I started wearing only two colors: red and black. These colors represented Emily Strange, a cartoon character who is a 13-year-old girl and one bad kitty. She has long black hair with bangs, a short black dress, black stockings, big white Mary Jane shoes and four black cats. Emily is anti-cool, a subculture of one, and a follower of no one but herself. Her favorite phrase is “get lost,” which is both an invitation to travel to unknown places and an instruction to “take a hike.” In ninth grade I looked exactly like her so people started calling me Emily.

I did what I wanted

I also wore red and black because I believed those two colors showed anger and darkness. I wanted to express those feelings because I was never allowed to show my anger before. I wore red pants with chains, spikes and things that my parents thought were for dogs. You know, clothes that stood out. I also pierced my eyebrow and ears. Wearing these clothes I went to gigs and had fun. My parents tried to stop me from all that. They tried to stop Emily. But I went to gigs anyway by running away. Once, I did not come home for two weeks. My friends at the gigs meant the world to me because they were always there when I needed them.

I barely passed the eighth grade. When I went to Fremont High School everything was going smoothly until my friends started influencing me to do drugs more than I usually did. I also was still drinking beer because I felt that it could help me get rid of my problems with my family. I was taking anti-depressants, and that mixed with alcohol was a really bad combination because it really messed me up. I didn’t go to school much. When I did go, I would get into fights because I gave people attitudes. One day I got into a fight with a chick over a guy and got sent to Venice High.

I learned a lot of things at Venice, like how to smoke pot and not get caught. The only class I went to was my art class because I loved it. Art was the only thing that caught my attention, but it didn’t catch it enough to get me away from all the drugs. I was addicted to weed.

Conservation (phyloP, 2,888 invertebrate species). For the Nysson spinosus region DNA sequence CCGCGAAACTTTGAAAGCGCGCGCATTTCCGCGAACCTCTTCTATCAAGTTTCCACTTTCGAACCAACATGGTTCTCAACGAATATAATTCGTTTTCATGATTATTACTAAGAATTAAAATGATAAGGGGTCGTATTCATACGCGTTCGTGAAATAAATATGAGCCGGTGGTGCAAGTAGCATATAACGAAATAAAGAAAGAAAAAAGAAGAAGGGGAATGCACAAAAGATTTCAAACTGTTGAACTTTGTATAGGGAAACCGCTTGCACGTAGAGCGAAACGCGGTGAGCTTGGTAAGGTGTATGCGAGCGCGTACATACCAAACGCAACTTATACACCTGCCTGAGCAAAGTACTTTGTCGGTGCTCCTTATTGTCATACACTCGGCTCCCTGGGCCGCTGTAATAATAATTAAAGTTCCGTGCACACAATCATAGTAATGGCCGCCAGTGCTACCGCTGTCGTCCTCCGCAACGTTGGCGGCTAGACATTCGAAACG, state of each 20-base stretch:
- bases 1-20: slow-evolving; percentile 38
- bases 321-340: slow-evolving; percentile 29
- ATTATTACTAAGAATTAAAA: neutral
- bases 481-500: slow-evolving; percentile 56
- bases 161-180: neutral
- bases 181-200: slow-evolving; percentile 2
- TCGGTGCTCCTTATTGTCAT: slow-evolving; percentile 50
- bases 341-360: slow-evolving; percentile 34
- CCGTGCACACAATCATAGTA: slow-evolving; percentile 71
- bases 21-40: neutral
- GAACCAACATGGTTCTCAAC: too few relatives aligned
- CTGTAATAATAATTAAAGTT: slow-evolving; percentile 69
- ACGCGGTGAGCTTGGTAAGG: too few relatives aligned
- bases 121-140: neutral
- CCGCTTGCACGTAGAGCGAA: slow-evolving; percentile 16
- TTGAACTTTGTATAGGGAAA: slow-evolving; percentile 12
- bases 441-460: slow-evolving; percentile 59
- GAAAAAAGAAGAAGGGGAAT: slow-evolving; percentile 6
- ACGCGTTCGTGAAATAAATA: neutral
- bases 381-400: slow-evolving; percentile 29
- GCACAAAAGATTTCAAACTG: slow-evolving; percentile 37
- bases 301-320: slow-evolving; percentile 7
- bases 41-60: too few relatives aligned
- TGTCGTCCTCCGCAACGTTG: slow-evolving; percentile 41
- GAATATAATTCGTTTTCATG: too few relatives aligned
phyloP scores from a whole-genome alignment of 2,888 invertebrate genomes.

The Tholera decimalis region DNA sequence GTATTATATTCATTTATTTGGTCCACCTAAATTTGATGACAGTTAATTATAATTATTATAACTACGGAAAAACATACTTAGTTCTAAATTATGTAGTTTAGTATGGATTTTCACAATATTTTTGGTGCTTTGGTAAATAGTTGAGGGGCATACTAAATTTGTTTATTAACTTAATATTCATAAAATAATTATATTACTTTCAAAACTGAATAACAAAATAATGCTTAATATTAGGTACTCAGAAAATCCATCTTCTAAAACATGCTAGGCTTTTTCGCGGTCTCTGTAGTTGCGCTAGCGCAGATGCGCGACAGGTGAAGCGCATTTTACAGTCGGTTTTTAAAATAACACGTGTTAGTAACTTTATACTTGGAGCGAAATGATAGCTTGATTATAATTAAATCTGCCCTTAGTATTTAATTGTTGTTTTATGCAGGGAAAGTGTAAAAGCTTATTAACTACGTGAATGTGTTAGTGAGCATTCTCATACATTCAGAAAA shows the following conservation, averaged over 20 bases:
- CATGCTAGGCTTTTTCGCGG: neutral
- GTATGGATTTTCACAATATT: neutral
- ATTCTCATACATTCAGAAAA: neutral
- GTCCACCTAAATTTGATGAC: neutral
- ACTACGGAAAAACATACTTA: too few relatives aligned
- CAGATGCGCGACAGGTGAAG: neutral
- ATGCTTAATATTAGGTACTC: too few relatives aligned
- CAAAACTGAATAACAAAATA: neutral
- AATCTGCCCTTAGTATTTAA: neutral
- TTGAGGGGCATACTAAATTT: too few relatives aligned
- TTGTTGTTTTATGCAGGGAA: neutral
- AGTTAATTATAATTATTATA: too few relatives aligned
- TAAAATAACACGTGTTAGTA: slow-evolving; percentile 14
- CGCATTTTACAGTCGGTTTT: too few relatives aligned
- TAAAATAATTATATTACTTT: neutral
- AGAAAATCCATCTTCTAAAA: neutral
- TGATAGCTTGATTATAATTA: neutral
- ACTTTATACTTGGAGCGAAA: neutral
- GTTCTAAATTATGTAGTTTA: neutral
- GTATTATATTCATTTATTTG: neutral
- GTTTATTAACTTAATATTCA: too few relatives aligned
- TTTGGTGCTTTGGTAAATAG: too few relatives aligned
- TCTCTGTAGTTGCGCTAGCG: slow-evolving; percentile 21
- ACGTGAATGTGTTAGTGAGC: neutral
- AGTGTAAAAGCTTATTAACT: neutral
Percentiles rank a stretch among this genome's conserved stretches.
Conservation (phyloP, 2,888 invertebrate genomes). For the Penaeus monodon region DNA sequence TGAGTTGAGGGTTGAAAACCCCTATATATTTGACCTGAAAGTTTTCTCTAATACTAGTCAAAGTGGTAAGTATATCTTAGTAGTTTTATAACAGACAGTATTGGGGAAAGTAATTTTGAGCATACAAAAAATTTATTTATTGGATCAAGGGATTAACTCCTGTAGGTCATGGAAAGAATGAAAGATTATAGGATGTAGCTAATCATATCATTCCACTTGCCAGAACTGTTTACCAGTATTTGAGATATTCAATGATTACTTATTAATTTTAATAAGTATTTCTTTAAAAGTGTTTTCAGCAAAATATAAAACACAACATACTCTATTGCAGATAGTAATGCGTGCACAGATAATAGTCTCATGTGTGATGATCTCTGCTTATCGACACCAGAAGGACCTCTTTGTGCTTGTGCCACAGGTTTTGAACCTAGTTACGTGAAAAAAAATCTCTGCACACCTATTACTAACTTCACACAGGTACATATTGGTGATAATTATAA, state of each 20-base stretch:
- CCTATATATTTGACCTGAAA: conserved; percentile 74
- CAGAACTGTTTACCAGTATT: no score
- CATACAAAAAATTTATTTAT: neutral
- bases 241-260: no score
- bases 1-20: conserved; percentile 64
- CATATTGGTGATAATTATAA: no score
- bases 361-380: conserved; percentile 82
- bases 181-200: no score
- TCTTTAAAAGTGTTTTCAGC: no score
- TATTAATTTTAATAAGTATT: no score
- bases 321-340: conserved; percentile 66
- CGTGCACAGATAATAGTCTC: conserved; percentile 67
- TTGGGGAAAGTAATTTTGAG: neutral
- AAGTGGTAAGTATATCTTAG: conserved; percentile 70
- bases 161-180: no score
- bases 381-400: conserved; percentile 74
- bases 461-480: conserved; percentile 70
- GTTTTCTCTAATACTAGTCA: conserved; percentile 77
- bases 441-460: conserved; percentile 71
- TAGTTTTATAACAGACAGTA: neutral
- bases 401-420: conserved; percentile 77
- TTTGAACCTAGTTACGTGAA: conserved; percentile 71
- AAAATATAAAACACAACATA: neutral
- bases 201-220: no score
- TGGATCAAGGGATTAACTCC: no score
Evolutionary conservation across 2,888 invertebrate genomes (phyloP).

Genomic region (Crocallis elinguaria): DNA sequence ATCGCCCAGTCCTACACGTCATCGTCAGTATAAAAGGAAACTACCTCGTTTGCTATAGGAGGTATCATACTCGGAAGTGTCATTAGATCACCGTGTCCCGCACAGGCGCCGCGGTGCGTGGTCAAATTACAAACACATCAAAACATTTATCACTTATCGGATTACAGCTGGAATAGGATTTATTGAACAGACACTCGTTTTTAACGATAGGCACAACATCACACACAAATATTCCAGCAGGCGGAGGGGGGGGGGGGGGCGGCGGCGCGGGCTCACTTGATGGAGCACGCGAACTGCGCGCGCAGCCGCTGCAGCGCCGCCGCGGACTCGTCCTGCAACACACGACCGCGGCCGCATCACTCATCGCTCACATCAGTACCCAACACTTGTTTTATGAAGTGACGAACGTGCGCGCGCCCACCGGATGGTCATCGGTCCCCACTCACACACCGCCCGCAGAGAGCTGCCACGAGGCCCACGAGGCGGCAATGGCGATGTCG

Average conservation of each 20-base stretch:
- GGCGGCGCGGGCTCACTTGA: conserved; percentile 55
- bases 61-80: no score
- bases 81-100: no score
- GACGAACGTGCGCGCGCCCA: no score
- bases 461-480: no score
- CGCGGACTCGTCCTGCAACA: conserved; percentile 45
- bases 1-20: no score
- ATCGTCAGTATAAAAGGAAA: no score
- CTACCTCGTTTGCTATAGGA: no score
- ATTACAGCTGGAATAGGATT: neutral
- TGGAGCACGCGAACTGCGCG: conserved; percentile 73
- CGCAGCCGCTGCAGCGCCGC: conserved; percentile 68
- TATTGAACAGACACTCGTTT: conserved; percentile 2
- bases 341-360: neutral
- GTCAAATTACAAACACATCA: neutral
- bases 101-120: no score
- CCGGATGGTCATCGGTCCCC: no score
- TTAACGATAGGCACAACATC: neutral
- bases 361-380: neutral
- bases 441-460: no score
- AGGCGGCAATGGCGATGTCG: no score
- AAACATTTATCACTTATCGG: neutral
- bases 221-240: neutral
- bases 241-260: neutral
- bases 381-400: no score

By then I was totally messed up. I felt nobody could help me get out of the situation I was in. I’d come home smelling like weed or beer. I would leave home and not come back for days or I would come home after my curfew. When I ran away from home or made my family cry, my oldest sister would say, “You’re the family’s mistake” and “Why do you make us go through hell?” That really hurt me. My family also would exclude me by saying “You are not part of this conversation” when they were talking.

I was also depressed so my parents put me in The Linden Center, a school for students with emotional problems. Two months later I turned my pipes, lighters and rolling papers into the teacher because I wanted a fresh start. My parents were embarrassed when the school called them to say that their youngest daughter had been caught with drug paraphernalia. I was barely 14 years old, to make matters worse. Right after that I quit doing drugs and started to go to Alcoholics Anonymous meetings.

They cracked down

Around this time my school wanted to put me in a group home to help me, and my parents agreed. Over the summer, I had a parent/teacher conference where I was told I was going to a group home. Because of strict rules, I would not be able to go to gigs or even go out with my friends. Worst of all I would have to live with five other girls. I started yelling at my parents, telling them, “You hate me” and “All you want to do is get rid of me.” That weekend I took my friends out for pizza and told them. They were really sad at the thought of me, Emily, leaving the scene.